Ross Ulbricht is no longer the only one charged with crimes related to the Silk Road after two investigators were arrested for their conduct during the probe into the online drug marketplace. Two former federal agents have been charged with stealing bitcoins they were supposed to turn over while working undercover for the government.

A U.S. Department of Justice complaint unsealed Monday accuses former Secret Service agent Shaun Bridges and former Drug Enforcement Administration agent Carl Force of wire fraud and money laundering. Force is also being charged with theft of government property and conflict of interest in his investigation of the Silk Road, with the Justice Department alleging that he sold information about the DEA investigation to the very man they were investigating.

Force, 46, was a member of the Baltimore DEA task force charged with identifying the Dread Pirate Roberts, the online identity used by the founder and administrator of the Silk Road. The site, accessible only with the Tor anonymity browser plug-in, operated from February 2011 to October 2013, when it was shut down by a multi-agency investigation. Texas native Ulbricht was arrested as the Dread Pirate Roberts and convicted on seven charges in February.

As an undercover agent, Force worked closely with Ulbricht, helping run the Silk Road until he “without authority, developed additional online personas and engaged in a broad range of illegal activities calculated to bring him personal financial gain,” the Justice Department said in a statement Monday.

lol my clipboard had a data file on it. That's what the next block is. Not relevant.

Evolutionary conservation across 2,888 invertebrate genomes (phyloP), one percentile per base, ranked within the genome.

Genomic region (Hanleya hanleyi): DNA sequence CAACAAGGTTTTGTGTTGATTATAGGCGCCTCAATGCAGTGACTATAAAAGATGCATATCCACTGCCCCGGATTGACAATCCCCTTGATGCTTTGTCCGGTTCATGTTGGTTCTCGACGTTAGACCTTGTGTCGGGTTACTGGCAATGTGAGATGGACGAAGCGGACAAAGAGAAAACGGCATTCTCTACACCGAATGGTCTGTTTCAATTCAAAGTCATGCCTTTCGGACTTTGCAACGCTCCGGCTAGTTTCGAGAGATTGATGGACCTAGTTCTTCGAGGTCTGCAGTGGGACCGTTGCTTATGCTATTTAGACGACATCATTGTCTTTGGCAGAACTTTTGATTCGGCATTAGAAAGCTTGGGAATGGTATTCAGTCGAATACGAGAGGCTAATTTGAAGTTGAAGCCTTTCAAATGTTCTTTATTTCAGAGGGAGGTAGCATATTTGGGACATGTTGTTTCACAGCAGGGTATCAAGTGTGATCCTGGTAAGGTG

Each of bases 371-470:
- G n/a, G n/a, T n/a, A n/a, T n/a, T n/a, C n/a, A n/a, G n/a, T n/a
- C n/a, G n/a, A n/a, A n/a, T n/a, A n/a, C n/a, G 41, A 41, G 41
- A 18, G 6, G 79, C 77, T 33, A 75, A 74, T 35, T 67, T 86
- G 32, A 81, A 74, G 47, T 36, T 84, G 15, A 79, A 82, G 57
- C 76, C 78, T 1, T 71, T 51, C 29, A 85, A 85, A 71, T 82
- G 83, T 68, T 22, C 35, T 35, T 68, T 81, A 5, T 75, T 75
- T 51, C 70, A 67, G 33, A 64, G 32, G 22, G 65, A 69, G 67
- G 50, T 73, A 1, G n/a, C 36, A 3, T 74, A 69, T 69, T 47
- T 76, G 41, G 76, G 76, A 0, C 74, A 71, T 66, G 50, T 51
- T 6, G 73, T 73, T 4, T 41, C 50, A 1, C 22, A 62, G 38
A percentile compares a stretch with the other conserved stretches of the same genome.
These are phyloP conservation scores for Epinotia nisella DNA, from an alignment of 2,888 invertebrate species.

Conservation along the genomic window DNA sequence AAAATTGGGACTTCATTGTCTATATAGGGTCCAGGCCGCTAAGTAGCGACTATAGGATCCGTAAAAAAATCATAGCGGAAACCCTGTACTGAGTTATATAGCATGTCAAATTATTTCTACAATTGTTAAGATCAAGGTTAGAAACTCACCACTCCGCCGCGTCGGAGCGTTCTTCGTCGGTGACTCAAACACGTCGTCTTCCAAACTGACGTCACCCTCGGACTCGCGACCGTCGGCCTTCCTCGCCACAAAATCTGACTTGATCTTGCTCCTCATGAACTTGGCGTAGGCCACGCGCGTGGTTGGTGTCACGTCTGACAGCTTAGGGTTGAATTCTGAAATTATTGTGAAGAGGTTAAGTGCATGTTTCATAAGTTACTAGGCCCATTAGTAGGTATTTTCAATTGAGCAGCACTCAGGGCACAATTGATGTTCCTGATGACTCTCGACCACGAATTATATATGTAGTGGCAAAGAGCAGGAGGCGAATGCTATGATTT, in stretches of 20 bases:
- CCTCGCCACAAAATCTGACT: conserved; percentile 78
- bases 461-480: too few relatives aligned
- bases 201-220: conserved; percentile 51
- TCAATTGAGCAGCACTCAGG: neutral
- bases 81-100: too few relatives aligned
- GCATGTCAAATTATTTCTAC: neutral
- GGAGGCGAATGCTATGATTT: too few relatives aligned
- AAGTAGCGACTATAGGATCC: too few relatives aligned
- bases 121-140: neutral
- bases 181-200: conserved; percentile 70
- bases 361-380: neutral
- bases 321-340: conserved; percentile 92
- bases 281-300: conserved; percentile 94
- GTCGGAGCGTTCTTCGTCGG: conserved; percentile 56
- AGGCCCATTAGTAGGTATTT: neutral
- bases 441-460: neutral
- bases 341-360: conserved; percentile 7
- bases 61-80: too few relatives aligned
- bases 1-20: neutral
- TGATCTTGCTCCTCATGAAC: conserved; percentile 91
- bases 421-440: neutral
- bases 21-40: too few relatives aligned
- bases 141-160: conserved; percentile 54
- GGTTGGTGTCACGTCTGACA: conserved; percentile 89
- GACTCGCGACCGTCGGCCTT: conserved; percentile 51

Force also is accused of stealing bitcoins, the digital currency used for Silk Road drug transactions, from other targets on the site.

When federal agents arrested Ulbricht in October 2013 they seized the personal laptop he was using while logged into the Silk Road as Dread Pirate Roberts. That laptop also contained a deeply personal journal he used to keep track of both his innermost thoughts and day-to-day business dealings. Ulbricht described at one point paying an individual known as “French Maid” for the information that Mark Karpeles, the CEO of the bitcoin exchange Mt. Gox, had suggested to the government that Ulbricht might be behind the DPR identity.

The indictment unsealed Monday states:

“Specifically, in a text document recovered from Ulbricht’s computer titled ‘log,’ there is an entry dated September 13, 2013, in which Ulbricht wrote: ‘French Maid claims that mark karpeles has given my name to [investigators]. I offered him $100K for the name.’ Days later, Ulbricht wrote, ‘I paid French Maid $100K for the name given to [investigators] by karpeles.’ Our investigation has revealed that there is probable cause to believe that FORCE was ‘French Maid,’ a source that Ulbricht paid for inside information.”

Force was earning approximately $150,000 annually as a DEA agent but, the indictment alleged, he “paid off his mortgage, a government thrift saving plan loan, and wrote several very large checks for tens of thousands of dollars” while his wife worked as a housewife.

Bridges, the Secret Service agent, is accused of taking $800,000 he received as payment from the Silk Road and placing it into a private Mt. Gox account when he should have turned it over to the government. Bridges was also the agent who sent Ulbricht the “proof of death” photos used to convince the Silk Road boss that a hit he’s accused of ordering was completed. Ulbricht has never been charged in any of the five murders he was accused of carrying out.

The pair texted back and forth through the course of the investigation, particularly about the price of bitcoin, the government said. Four of the charges Ulbricht has been convicted of carry potential life sentences. He is scheduled to be sentenced by Judge Katherine B. Forrest in New York on May 15.